Each and every week we probably receive five to ten requests from major brands for us to post open calls for submissions to various design competitions.
And we never post any of them.
The reason is, if we put the open call up on the site, it implies that we are endorsing it. But the truth is we would never advise any artist - even those we don’t know - to enter 90% of these competitions.
It’s not that we don’t think that winning a big prize isn’t a good opportunity for a young artist.
Many times we do.
It’s because nine times out of ten, the terms and conditions (i.e. “the fine print”) is so onerous and unfair to every single person who enters, that we would never, in good conscious, suggest that people participate.
The reality is that in almost all open call competitions promoted by brands or major companies, lawyers include language in the Terms and Conditions that strip the artist of any and all rights to their work when they submit it into the competition.
In 90% of these competitions, when you submit your work you have given the brand all rights to it - for free.
Many competitions generate thousands of submissions. And technically, if you read the T’s and C’s, the brands now own all of this work.
Here’s a recent example:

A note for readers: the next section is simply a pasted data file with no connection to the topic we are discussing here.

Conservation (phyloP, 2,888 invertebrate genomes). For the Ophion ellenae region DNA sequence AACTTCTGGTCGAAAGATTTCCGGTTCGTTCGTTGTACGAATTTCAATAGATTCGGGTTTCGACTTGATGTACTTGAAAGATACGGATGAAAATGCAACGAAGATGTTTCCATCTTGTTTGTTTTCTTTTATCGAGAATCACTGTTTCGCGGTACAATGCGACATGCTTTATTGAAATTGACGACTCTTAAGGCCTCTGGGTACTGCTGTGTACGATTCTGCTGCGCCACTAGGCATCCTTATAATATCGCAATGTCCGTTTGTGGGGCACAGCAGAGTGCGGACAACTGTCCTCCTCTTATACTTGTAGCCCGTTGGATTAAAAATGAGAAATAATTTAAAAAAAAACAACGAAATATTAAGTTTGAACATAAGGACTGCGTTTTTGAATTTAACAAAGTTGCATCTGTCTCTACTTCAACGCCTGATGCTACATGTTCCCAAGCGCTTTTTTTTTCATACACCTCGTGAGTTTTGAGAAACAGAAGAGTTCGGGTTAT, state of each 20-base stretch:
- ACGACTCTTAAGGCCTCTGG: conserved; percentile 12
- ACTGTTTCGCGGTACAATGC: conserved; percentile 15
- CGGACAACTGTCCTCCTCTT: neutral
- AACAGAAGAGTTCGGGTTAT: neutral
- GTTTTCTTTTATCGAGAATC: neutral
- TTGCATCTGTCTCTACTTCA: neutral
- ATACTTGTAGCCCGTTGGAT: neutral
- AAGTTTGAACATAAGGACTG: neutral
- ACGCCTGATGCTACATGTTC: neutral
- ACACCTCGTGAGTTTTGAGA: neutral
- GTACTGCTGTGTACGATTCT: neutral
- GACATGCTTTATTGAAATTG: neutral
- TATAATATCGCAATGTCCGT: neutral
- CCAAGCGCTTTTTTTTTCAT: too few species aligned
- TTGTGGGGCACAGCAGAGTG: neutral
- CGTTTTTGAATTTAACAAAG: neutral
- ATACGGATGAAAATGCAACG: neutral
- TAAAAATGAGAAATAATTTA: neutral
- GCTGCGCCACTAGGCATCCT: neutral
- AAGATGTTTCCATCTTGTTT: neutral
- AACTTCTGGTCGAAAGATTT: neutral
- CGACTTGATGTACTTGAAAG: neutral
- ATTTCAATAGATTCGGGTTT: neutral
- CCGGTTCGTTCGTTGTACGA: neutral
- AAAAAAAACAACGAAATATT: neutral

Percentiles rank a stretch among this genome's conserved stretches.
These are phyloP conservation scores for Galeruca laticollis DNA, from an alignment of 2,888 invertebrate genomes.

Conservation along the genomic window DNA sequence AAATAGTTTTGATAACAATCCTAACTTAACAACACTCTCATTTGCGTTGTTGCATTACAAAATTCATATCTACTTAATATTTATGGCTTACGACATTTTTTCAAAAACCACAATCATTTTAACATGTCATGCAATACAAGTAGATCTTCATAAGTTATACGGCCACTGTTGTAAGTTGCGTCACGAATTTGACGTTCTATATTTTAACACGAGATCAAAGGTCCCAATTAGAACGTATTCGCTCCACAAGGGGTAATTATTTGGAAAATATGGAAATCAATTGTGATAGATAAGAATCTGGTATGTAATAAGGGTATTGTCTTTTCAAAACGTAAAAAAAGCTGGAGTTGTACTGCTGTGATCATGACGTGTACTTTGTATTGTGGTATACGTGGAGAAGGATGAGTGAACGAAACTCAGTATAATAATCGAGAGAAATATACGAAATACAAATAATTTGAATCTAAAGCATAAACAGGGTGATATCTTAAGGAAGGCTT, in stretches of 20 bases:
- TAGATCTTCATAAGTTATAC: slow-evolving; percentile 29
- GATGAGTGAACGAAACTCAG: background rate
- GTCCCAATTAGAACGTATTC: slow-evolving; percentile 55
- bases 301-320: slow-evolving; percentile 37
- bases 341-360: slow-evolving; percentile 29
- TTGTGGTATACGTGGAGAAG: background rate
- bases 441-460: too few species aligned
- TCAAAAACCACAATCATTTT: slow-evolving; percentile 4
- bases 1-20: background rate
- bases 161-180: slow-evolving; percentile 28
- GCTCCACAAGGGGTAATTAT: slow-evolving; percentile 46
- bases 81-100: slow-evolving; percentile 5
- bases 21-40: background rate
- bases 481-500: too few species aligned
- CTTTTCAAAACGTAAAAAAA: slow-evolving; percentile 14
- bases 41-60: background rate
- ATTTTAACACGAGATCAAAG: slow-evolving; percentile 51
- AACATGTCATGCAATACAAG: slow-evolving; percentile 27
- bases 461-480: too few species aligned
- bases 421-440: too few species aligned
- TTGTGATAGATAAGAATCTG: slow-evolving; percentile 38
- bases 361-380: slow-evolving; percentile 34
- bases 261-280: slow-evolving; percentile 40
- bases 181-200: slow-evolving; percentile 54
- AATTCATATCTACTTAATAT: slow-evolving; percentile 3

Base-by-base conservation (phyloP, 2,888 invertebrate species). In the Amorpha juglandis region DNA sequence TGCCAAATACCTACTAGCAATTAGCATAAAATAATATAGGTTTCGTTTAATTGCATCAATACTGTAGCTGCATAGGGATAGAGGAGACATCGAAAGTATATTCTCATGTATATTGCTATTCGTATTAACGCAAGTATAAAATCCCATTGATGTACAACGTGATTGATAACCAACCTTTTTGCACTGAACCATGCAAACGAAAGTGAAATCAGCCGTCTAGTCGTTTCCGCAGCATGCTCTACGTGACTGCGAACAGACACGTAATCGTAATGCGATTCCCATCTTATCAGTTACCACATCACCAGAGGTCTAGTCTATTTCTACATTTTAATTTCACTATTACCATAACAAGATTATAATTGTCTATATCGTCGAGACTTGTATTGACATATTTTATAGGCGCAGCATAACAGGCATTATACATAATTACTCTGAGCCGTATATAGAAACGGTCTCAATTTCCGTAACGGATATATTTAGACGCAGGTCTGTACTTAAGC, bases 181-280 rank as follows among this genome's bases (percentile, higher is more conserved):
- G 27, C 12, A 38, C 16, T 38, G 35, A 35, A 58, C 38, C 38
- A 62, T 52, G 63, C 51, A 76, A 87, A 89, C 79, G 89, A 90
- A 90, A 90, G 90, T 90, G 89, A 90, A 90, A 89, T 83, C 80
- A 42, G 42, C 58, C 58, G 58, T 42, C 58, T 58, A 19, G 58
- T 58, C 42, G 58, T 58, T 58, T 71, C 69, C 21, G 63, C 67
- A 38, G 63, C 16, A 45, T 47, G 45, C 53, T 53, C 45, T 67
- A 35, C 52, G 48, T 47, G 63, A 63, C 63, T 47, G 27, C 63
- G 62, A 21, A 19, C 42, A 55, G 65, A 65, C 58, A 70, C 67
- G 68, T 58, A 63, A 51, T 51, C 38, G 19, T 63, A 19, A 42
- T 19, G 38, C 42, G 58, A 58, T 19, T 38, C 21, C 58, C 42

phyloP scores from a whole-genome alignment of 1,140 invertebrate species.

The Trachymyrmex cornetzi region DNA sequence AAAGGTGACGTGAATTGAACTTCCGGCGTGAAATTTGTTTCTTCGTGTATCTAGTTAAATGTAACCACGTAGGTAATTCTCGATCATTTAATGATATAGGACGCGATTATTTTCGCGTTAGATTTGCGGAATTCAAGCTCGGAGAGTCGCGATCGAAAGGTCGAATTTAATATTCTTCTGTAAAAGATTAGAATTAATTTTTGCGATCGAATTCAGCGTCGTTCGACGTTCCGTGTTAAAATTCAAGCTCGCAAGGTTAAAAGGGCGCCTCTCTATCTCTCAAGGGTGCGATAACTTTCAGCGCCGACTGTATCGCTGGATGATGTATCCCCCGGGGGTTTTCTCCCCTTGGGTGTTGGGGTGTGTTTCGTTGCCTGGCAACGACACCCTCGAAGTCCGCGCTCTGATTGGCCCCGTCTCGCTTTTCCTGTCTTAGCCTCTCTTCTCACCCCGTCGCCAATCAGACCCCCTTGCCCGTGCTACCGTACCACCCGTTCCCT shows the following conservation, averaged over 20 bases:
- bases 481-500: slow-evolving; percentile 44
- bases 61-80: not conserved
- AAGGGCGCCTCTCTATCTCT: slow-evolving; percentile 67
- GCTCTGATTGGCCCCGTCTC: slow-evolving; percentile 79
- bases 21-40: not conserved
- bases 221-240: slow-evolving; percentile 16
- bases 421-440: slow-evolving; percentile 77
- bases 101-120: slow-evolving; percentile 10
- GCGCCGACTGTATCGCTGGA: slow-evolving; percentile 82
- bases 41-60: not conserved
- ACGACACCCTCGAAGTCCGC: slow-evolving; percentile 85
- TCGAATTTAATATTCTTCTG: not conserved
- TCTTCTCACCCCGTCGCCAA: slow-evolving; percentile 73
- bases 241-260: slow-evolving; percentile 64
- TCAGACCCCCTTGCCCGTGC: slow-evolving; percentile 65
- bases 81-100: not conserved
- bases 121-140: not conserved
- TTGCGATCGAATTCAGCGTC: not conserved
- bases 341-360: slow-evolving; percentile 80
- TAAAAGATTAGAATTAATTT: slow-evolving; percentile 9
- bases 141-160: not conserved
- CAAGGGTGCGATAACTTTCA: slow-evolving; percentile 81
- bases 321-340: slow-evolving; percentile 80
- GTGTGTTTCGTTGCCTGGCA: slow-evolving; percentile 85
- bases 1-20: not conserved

The Italian fashion brand Ellesse just launched a design competition called CREATE TENNIS ART in celebration of their 50th anniversary. The competition has a grand prize of €4,500.
And here’s bullet point #6 in the Terms and Conditions.
6. Ellesse shall own the entire copyright and all other rights in and to all of the entries to the Competition. By entering the Competition, entrants irrevocably grant and assign to Ellesse all rights in their entries and agree specifically to Ellesse’s unrestricted use of the same for Ellesse’s own purposes in all activities including, without limitation, marketing, promotion, distribution and sale worldwide as Ellesse sees fit, without any further payment or acknowledgement to the entrants. All copyright, intellectual property rights and all other proprietary rights whether now known or in the future created shall vest in Ellesse which it shall be solely entitled to register or otherwise protect at its own expense. By entering this Competition, you irrevocably assign to Ellesse all right, title and interest in and to all such intellectual property rights. You will co-operate fully in obtaining such registrations or other protection and shall execute such documents as Ellesse requires in order to give effect to this paragraph.
When we read stuff like this, it absolutely infuriates us. We know why the lawyers do it. To protect their clients.
But if you’re willing to give away all rights to your work simply by entering it into a competition, what value does it have?
For us, the answer is simple.